As 2018 wrapped up, we finished mapping three very different B2B journeys – healthcare, manufacturing, and distribution. We found one major consistency: customers in all three reported recent backorder issues.
The customers were all businesses, but that’s where their similarities ended. Some were mom and pop retail storefronts; others were global manufacturers whose names you would immediately recognize, but their stories were similar:
- The small business takes a customer order, then purchases the required inventory. Later, they receive a call that the product is back-ordered. This puts them in an awkward position – does the company scramble to find a new supplier, look for an alternate product, or disappoint its customer? None of these is very appealing.
- The global manufacturer makes delivery promises to its customers. They purchase their required inputs with their supplier, only to be told the product is on backorder. This leaves them with essentially the same poor choices as the mom and pop shop.
Is the consistent issue with back orders a coincidence? I don’t think so.
Growth is addictive. And when topline growth slows down, you look for ways to improve the bottom line. One way is to restrict working capital; in other words, reduce inventory.
Reducing inventory is a rational best practice when taken in isolation, but it can have very real impacts on customers. Here are four ideas, from tactical to strategic, that you, as a CX Leader, can consider to manage this issue and help the organization fully appreciate the cost of this decision.
1. Provide customers with proactive notice of back orders. This is a brute force technique, but if your inventory issues are restricted to just a few products, you can let customers know about it before they order, preventing the disappointment and the risk of them frustrating their customers.
Most companies are reticent to do this. They worry they’ll lose orders; customers may be willing to wait once they place the order but won’t place it if they know it’s on back order. Avoiding communication works well if your customers are robots with short memories, but if you’ve ever had to call a customer to renege on a promised delivery, you know that real customers have long memories. Repeated surprises will cause them to look elsewhere.
- Provide inventory transparency. This is clearly more difficult than simply providing notice. I wrote two weeks ago on the importance of good data. Sharing bad data with clients is even worse than sharing no data. If your data is good, on the other hand, providing transparency to your inventory lets clients know about potential issues early on, so they can set appropriate expectations with their customers.
- Prioritize customers. If every customer is special, no customer is special. Serving customers well requires trade-offs. With constrained inventory, first-come-first-serve is a terrible idea. Allocate inventory to your best customers first – but before you can do that, first define which customers are “best.” Defining the most important customers is critical to any B2B CX program.
- Put a cost on back orders. It’s easy to see the cost of higher inventory. Between cash flow, storage and staff time, these costs are very tangible. It’s harder to show the benefit. Hard costs defeat fuzzy benefits every time.
It’s your job as a CX lead to show the impact, especially since it’s a customer impact. You’ll probably need help from your operations partners, but it’s the best way to ensure your company fully considers the impact of reduced inventory. I can see three complementary ways to accomplish this.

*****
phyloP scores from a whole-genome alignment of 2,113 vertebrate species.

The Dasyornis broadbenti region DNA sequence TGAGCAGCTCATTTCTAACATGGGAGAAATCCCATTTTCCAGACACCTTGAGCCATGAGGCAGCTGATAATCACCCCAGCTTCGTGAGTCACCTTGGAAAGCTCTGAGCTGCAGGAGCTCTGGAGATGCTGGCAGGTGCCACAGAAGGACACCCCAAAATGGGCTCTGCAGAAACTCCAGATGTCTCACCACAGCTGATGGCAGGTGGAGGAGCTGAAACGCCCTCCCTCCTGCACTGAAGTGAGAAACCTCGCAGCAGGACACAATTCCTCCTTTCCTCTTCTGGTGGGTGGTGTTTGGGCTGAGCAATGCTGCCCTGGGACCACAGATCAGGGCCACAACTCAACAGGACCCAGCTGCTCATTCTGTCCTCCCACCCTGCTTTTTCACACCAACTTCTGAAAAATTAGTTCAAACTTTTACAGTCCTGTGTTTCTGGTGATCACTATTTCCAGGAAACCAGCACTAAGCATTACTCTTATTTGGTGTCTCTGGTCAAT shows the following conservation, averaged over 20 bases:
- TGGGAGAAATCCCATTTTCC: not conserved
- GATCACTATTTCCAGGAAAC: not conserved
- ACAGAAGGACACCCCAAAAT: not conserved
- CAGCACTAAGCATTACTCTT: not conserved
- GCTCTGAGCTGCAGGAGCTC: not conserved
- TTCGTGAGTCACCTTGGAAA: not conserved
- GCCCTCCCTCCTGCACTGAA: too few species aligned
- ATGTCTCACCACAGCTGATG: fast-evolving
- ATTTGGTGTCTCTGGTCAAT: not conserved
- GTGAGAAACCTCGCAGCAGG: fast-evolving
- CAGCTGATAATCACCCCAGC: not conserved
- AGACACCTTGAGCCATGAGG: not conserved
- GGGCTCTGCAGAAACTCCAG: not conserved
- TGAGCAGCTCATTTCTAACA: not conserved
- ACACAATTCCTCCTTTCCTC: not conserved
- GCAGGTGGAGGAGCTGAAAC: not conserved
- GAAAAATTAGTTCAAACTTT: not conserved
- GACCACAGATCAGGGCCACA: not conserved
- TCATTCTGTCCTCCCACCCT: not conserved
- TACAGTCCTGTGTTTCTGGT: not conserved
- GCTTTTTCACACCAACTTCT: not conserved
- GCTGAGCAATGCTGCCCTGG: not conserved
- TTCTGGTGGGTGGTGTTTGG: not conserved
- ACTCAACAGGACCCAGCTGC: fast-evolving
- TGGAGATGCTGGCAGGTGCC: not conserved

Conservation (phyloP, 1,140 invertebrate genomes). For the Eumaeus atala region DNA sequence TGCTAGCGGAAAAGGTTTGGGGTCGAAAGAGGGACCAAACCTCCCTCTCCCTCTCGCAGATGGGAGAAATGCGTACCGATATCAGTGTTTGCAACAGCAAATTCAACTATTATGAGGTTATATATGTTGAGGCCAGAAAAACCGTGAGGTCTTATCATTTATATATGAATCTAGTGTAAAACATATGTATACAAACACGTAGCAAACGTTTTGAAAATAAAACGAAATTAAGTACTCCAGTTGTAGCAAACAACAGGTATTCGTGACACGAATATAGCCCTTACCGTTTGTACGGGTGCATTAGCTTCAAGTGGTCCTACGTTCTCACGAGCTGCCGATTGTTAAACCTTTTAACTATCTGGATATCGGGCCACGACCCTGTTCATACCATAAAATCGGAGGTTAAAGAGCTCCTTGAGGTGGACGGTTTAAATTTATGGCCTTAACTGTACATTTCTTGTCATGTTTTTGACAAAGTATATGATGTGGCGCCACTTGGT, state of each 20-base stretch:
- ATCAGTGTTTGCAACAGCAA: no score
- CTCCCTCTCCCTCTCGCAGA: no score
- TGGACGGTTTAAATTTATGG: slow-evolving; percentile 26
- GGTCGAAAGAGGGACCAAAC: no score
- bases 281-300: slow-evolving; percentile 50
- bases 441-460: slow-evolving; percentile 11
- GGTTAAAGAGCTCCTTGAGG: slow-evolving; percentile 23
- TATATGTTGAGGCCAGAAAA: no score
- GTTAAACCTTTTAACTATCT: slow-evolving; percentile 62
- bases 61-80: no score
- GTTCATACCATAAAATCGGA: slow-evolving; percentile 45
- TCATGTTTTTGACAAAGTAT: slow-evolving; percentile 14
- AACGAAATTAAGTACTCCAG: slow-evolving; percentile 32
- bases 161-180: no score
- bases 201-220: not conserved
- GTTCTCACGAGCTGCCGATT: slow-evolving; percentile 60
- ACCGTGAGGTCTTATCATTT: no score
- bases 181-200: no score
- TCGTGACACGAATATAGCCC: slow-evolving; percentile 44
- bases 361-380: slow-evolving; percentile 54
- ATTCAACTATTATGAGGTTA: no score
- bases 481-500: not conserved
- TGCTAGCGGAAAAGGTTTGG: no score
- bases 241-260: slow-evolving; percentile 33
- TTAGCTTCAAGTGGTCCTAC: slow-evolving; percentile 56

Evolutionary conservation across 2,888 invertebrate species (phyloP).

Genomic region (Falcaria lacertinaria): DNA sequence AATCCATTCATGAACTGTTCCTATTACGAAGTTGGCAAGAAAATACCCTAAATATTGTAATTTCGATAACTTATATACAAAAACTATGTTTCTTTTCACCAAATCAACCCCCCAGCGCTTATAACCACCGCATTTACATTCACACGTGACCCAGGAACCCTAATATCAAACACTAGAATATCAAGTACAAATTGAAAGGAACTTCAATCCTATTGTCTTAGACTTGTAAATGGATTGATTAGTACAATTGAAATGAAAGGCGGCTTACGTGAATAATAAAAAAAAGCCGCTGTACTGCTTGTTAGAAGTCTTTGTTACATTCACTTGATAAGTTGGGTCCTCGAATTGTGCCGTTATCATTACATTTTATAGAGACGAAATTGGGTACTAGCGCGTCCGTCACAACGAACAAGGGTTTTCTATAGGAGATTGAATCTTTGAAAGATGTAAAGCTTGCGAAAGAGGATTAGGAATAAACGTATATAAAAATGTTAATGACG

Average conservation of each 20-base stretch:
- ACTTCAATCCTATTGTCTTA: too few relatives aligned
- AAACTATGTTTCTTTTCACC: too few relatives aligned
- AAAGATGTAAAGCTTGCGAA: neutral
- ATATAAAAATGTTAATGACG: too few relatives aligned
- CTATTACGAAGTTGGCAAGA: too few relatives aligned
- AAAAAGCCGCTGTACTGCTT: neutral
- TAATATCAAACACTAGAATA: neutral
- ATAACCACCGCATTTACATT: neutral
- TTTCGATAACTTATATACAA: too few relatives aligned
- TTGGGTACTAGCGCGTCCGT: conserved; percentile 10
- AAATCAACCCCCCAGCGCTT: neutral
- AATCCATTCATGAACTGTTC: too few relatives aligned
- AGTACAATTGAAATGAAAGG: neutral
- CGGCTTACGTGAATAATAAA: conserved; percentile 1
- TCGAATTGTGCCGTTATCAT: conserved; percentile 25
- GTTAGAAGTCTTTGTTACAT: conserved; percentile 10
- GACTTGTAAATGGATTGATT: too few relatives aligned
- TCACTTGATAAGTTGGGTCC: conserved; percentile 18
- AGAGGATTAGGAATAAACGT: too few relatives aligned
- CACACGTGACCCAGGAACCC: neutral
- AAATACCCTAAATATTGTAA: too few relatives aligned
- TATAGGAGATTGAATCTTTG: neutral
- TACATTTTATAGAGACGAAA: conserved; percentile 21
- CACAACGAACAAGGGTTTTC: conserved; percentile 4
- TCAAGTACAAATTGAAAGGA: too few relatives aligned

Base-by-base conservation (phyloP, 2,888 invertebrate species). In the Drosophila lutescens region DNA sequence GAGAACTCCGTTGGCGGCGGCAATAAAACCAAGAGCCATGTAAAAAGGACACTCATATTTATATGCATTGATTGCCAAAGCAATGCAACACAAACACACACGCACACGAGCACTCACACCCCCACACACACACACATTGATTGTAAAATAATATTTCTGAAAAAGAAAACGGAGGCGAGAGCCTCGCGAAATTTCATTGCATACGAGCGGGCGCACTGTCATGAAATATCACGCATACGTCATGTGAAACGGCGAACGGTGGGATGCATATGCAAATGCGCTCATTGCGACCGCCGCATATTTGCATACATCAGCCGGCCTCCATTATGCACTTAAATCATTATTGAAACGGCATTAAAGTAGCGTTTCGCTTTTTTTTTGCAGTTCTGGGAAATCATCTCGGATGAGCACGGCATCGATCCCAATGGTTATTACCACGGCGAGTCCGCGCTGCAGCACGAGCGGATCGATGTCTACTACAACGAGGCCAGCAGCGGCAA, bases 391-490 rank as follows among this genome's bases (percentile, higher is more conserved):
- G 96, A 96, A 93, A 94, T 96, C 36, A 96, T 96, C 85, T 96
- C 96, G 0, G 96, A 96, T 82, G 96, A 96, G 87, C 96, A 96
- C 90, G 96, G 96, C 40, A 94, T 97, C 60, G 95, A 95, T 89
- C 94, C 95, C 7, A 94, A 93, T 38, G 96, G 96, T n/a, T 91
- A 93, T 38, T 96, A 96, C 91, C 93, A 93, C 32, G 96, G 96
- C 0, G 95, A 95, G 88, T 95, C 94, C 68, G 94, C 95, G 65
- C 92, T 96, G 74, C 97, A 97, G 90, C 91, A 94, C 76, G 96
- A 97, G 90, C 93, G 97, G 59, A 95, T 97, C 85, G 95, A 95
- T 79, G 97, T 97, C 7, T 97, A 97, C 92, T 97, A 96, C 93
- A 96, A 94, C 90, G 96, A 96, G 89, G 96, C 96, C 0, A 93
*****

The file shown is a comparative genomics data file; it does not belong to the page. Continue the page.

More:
2. Measure the cost of reacting to the issue. Customers don’t meekly accept back orders. If they need the product, they’ll work to get it. They’ll call CSRs, open complaints, and escalate to managers, while also reaching out to sales for help. One client found their sales team had started “helping” with inventory issues. Soon, their customers expected sales to get back to them within the hour and stopped calling customer service. Sales spent much of their day tracking down orders rather than selling. Another client found that their sales reps reacted to back orders by contacting every customer in 30 miles to find inventory they could borrow; they then drove to this other customer, picked up the supply, then delivered it. This took hours. Customer service is good – but that wasn’t the best use of their sales team. Tracking all this cost may be hard; consider that it might be more manageable to start with one market. Show both the hard costs of time and the opportunity costs from taking your sales reps away from their primary responsibility.
3. Measure lost customers. This is a bit difficult, since it’s hard to find one reason why clients are lost. Alternately, look for lower share of wallet after back order issues. If you run win/loss studies, analyze them for inventory issues. One client found that, because of their issues, a customer prevented them from bidding on a $1 million opportunity. If you don’t have solid win/loss data, you may have to focus on more anecdotal reporting.
4. Put a face to the problem. This can be the most powerful approach, especially when paired with the other two. Supplement the data by showing the customer impact visually. Journey mapping is (of course) a really good way to do this, especially when you video record the interview. We’ve captured our clients’ customers swearing and slamming the table when they talk about back order issues. While you need the data to show the problem rationally, nothing drives action like seeing one of your most important customers frustrated because they can’t serve their own customers.
Backorders are a big deal, particularly in B2B relationships. There’s a reason they happen – every company wants to limit costs. It’s your job to balance the working capital analysis by showing the very real employee and customer impact of reducing inventory.